Despite not securing a full cabinet position, Hancock will have overall responsibility for the policy and work of the Cabinet Office and takes over the position previously held by Francis Maude.
From July 2014 to the creation of a new government after the general election on 7 May, Hancock served as minister of state for business and enterprise as well as minister for state for energy. Before that, between September 2013 and July 2014, he was minister of state for skills and enterprise.
In the run up to the general election Hancock spent 100 days visiting 100 businesses, and told Real Business it’s crucial to listen and understand what the barriers to growth are , adding that may seem obvious, but it’s something that we have to constantly remember.
He went into more detail on a desire to connect with companies to find out how to help foster growth and job creation. In the course of his travels, he visited firms such as SSE and Rolls Royce.
However, his new position sees him gain an entirely new set of responsibilities. The Cabinet Office has revealed Hancock will inherit the role held by Maude but report directly to Oliver Letwin, who is in overall charge .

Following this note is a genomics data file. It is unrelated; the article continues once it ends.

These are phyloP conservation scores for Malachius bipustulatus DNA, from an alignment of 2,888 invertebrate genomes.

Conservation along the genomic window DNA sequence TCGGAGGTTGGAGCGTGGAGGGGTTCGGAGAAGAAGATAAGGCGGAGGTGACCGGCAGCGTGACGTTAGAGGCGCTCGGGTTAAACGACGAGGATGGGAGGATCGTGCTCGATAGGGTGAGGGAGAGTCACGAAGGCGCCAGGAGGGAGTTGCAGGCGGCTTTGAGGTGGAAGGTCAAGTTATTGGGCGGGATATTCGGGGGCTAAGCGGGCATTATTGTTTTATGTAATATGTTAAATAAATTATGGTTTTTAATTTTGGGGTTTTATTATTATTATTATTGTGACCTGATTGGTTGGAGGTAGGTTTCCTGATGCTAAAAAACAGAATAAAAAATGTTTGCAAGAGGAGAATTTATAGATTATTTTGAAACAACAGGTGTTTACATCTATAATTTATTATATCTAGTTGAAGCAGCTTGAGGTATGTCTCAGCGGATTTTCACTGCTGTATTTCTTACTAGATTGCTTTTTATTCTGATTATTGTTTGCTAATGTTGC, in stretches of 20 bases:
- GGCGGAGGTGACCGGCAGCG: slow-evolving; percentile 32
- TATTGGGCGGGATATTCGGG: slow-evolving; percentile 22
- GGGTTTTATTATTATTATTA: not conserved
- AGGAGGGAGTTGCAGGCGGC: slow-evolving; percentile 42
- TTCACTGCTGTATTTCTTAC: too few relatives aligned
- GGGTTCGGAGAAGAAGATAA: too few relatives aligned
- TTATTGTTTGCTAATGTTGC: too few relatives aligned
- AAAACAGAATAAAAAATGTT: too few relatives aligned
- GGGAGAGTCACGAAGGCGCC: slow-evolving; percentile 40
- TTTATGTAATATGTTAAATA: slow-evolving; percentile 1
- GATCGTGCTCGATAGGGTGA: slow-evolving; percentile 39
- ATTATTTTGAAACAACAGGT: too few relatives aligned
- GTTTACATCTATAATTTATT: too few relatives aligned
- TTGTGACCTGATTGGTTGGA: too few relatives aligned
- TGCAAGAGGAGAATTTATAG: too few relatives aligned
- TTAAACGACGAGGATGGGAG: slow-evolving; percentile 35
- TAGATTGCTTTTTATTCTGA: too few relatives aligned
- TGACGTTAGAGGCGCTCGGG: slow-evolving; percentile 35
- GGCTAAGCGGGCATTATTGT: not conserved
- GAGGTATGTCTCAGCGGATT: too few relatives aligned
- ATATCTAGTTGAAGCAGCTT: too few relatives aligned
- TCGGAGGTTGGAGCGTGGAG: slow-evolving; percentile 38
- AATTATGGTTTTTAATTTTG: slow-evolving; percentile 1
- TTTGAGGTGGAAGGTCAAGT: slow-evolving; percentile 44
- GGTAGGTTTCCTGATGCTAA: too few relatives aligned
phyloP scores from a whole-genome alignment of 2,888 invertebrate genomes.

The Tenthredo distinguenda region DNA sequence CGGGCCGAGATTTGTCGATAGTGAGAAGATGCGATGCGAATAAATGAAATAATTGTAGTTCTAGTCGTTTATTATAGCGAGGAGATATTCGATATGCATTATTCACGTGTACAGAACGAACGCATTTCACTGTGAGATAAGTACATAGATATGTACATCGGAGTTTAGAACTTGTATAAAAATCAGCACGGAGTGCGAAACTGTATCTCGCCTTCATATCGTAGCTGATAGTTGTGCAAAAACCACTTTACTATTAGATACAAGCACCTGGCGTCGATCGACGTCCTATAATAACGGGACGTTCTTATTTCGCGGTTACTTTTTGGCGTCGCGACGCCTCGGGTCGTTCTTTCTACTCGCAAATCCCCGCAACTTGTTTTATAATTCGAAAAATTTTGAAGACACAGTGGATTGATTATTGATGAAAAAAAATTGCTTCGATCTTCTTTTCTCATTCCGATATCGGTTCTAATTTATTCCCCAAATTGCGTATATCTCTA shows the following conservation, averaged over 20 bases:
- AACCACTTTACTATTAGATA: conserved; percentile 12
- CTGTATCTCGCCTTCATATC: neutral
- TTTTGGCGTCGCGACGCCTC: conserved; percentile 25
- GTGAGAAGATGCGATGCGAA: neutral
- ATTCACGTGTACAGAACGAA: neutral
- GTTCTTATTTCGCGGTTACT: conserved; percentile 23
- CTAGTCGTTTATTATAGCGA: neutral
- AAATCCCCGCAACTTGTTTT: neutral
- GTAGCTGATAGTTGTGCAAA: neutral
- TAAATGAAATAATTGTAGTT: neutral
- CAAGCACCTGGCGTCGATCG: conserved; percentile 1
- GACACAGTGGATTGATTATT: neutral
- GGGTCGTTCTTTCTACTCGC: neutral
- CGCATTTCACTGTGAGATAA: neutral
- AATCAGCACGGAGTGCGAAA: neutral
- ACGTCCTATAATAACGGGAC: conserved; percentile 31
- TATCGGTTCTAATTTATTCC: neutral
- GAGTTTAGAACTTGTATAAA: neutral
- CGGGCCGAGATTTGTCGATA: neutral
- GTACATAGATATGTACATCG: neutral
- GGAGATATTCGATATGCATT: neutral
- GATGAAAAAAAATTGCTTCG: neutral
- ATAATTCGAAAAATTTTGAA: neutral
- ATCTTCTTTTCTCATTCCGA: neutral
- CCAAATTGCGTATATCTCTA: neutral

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Hancock will oversee: public sector efficiency and reform; public sector industrial relations; government transparency; cyber security; civil society and will be ultimately be responsible for the civil service. While he will attend cabinet, he is not the full cabinet minister for the department.
Taking to his Twitter feed, Hancock said: Terrific to be back in parliament with another all-blue Suffolk team ready to work together for the whole of Suffolk.
Prior to moving into politics when he became economic advisor to the then shadow chancellor of the exchequer George Osborne in 2005, Hancock had worked for his familys small computer software company and been an economist at the Bank of England with a specialism in the housing market.
Commenting on the appointment of Hancock, the Institute for Government think tank said: The Institute for Government welcomes the appointment of Matt Hancock as minister for efficiency and civil service reform, following the extensive work and personal commitment of Francis Maude over the past five years. Political leadership is crucial to securing lasting changes to the way central government operates and to building support in the civil service for reform.
Hancock has already shown himself an energetic minister, encouraging apprenticeships and promoting business and innovation. He now faces big challenges, not only in achieving the large efficiency savings which the Conservatives promised in their election manifesto, but also in extending digital government and further reforming the operation of Whitehall.